Plex Media Server

In our last article, we talked about some streaming options for your house.
For in home streaming of your own local files (anything from downloaded stuff, pictures, music, etc), there are many options, Windows Media Center, XMBC (and other flavors of it like Media Portal), etc, that go above what basic DLNA gives you.

We have tried and ran most of them.. while all of them were great, wonderful interface, etc.. many were not always easy to set up, etc.
That is one place, where PLEX stood out.
You have TWO options, for running your Plex Media server.  PC based or on a NAS.
PC supports installation on Windows, Mac, 3 flavors of Linux and FreeBSD.
NAS wise, can install on Netgear, QNAP, unRAID, drobo, asustor, Synology.

Compared to the others.. Setup is relatively simple and straight forward, most users can do it on their own.

Management is done, through a simple web interface… that can be accessed from the PC its installed on, but also is its own small web server, so can be accessed via the IP(and port) of that device on your local network.

To play back media FROM the Plex server, you have a HUGE range of options.
Mobile: iOS on iPhone/iPod and iPad, Android (via google, amazon and ouya), and windows phone 8
Smart Streaming devices: Chromecast, Amazon FireTV, Roku, GoogleTV and Samsung all have apps for it (older LG smart TVs do as well, though the newer TVs do not)
There is also the option for the PC version, called Plex Home Theatre, which can be run on a HTPC or any PC at all, on a separate one from the server or the same.
Worse case scenario, if you have a device which can not do any of the above.. Plex will also run as a DLNA server as well.

Plex playback software is pretty smart, and will go out and find any server on the local network you are on, no having to enter a server address, etc.

Plex can take the connectivity a step farther.. and extend it OUTSIDE of your house as well.

This require some port forwarding on your Router end.. but by doing so, and creating a login (which you sign your server and playback devices in with)… you can now access your media center, via any Plex app logged in as you, from anywhere else.

You can get access to the management interface from external.  (which actually DOES do playback via the web browser as well).  Plex mobile, etc apps, can access the media for playback as well, on wifi, cellular, etc.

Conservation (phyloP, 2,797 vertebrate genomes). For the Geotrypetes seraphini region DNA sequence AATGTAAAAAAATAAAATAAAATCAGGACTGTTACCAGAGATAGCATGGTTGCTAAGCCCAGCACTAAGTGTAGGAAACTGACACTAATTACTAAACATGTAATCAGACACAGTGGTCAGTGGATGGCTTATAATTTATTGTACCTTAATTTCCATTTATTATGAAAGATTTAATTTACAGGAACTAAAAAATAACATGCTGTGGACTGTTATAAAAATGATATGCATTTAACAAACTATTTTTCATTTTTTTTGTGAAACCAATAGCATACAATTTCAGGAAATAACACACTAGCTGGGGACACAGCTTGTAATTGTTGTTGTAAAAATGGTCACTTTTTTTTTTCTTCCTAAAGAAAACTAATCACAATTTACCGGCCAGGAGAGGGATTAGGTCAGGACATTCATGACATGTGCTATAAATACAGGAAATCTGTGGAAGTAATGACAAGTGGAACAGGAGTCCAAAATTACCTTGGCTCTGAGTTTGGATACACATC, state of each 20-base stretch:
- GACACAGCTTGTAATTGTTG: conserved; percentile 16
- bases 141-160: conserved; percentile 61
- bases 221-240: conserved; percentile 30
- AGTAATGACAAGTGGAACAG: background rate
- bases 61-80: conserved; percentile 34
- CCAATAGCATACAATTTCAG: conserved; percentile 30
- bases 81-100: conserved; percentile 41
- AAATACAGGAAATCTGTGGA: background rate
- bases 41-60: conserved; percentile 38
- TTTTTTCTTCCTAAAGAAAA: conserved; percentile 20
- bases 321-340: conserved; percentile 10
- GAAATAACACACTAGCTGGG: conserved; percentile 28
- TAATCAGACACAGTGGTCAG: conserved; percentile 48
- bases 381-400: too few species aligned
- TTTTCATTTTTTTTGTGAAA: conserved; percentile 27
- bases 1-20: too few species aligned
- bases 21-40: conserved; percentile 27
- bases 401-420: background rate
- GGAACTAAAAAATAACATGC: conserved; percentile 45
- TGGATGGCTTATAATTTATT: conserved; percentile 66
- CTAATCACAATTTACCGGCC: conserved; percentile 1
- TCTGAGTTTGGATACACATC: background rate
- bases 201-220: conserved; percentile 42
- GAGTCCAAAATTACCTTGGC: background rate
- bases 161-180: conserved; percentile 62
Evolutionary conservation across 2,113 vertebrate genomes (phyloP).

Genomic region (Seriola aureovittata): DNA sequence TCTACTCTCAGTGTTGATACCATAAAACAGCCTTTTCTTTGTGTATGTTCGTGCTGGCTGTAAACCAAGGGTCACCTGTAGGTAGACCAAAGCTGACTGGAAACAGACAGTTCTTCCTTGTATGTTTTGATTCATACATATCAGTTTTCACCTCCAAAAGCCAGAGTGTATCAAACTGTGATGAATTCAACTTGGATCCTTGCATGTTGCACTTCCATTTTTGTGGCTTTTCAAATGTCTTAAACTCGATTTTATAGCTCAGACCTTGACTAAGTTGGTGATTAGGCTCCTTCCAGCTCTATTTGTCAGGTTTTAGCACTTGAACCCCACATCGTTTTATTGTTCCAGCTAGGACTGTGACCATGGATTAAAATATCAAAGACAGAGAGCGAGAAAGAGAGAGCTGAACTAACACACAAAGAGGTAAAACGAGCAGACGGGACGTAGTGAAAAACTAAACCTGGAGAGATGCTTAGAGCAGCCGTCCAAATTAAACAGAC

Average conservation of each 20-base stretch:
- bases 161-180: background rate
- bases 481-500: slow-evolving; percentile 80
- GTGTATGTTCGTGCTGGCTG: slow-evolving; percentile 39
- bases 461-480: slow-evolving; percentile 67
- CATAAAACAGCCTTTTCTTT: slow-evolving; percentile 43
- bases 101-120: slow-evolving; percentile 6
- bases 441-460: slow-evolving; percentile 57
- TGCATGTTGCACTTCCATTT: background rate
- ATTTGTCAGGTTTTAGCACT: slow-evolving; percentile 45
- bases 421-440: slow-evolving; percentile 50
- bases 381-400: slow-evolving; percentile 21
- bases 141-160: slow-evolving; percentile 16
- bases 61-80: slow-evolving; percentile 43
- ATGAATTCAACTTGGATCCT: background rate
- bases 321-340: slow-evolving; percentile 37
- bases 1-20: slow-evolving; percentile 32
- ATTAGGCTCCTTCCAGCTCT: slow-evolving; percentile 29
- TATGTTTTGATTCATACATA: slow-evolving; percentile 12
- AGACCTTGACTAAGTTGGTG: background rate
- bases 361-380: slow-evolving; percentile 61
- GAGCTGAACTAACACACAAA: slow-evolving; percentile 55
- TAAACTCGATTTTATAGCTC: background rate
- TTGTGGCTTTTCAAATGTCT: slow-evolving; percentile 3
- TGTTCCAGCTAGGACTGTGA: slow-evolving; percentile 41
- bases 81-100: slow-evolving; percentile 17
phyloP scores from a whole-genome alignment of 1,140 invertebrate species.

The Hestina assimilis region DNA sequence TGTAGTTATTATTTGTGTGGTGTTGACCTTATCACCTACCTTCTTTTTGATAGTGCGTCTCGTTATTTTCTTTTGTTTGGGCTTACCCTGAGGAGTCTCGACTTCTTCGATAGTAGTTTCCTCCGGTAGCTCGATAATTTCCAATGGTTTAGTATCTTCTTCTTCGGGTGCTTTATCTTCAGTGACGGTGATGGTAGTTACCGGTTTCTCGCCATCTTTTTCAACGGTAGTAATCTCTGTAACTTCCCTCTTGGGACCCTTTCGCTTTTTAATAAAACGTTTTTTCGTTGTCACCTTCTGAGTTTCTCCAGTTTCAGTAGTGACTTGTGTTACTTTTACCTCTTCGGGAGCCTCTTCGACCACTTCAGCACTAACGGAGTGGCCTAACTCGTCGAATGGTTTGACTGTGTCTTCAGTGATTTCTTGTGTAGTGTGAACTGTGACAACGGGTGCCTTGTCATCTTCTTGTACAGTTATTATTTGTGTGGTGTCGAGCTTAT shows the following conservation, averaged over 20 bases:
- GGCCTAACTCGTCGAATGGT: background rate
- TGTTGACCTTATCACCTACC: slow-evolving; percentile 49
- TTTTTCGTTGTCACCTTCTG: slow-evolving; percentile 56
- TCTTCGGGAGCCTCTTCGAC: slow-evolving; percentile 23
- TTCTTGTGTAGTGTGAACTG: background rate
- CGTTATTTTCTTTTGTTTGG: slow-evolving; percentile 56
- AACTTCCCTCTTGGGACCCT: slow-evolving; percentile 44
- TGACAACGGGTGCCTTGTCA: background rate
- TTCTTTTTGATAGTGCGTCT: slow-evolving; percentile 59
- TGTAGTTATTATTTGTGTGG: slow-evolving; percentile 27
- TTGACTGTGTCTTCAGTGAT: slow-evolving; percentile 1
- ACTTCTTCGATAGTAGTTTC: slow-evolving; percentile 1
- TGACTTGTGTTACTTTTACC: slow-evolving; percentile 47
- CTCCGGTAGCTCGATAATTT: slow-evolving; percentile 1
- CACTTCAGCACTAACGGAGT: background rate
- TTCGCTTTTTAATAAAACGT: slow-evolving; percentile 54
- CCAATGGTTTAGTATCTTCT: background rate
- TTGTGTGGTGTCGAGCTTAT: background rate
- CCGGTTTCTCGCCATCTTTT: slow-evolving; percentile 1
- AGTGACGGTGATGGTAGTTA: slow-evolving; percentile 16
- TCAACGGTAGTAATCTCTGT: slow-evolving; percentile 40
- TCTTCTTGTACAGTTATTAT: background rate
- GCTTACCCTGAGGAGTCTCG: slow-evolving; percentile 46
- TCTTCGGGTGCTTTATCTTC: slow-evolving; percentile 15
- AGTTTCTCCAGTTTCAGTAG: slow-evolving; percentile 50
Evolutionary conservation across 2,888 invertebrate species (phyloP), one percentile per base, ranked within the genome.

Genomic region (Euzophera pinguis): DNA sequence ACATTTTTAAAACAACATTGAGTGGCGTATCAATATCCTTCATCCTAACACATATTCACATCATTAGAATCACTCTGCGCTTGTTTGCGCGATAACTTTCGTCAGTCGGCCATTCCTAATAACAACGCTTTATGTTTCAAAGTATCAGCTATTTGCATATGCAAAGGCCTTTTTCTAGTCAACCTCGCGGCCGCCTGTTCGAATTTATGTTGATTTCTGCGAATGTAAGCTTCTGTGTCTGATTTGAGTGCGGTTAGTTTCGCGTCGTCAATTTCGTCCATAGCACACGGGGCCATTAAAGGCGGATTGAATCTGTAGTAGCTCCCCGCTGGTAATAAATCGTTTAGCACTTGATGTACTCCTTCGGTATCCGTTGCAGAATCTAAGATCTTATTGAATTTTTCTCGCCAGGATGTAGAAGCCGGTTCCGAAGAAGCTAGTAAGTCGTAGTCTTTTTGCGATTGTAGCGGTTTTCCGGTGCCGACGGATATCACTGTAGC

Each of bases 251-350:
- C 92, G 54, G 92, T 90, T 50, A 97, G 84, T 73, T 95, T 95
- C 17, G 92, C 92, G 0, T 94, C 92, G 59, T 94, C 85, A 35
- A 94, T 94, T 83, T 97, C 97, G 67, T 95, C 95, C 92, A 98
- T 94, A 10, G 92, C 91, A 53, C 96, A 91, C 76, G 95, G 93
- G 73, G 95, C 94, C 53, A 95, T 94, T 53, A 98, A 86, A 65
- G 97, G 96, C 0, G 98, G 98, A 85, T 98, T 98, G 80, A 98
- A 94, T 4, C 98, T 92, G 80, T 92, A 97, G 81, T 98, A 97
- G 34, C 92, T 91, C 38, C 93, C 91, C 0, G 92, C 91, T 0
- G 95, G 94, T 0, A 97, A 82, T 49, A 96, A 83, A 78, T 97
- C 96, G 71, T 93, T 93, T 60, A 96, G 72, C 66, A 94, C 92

(with this, please be aware of your USAGEs on your regular internet as well as your cellular.  Streaming from device to device internal to your house will not use up any usage.  BUT accessing your server from outside, you will use up UPLOAD usage, as well as if on cellular, you might use up cellular data as well)

We have helped set up a number of people with a PLEX solution.. and with a decently organized library to start… you can be fully set up, sometimes within 30 minutes or less!

Home Streaming / Media File Playback

Yes, quite the BROAD topic, I know.

Streaming media (from things like Netflix, etc), as well as local media playback, it becoming larger and larger, and more and more people are integrating this into their home setup.

This one will be just more of a BROAD overview on some of the different options available to users, to get them started.
We likely will publish some other articles, about specific ways, specific devices, etc as it goes on.

We will cover over TWO major areas on these.  STREAMING, and Local Playback.

1) Smart TVs

Smart TV’s are likely the most simplified option.  Its an all in one option, where the TV has a set of software apps on it (like seen in the picture above). You connect it Wired or Wirelessly to your internet connection.
Depending on the TV and the app set available, this will allow you to do a number of things: 

  • Using streaming services like Netflix, Youtube, etc
  • Play back Local media via the USB ports
  • Play back local media across your network via DLNA or other means (more info to follow on this)

The only downside occasionally to the smart TVs, is that the APPS seems to get updated LESS than on other devices, and may go out of date or incompatible quicker.
(Even some of their NON smart TV’s are even semi smart now, having a USB port, allowing local file playback, just no internet connectivity)

2) Streaming Boxes

There is a myriad of these boxes out there, impossible to list them all.  Some of the more popular and known ones are things like the WD Live/TV or the Roku.  There are also many ANDROID based ones, which run similar to an android tablet based OS.  Like the TVs they connected wired or wirelessly to your internet, allowing you to do the following.

  • Using streaming services like Netflix, Youtube, etc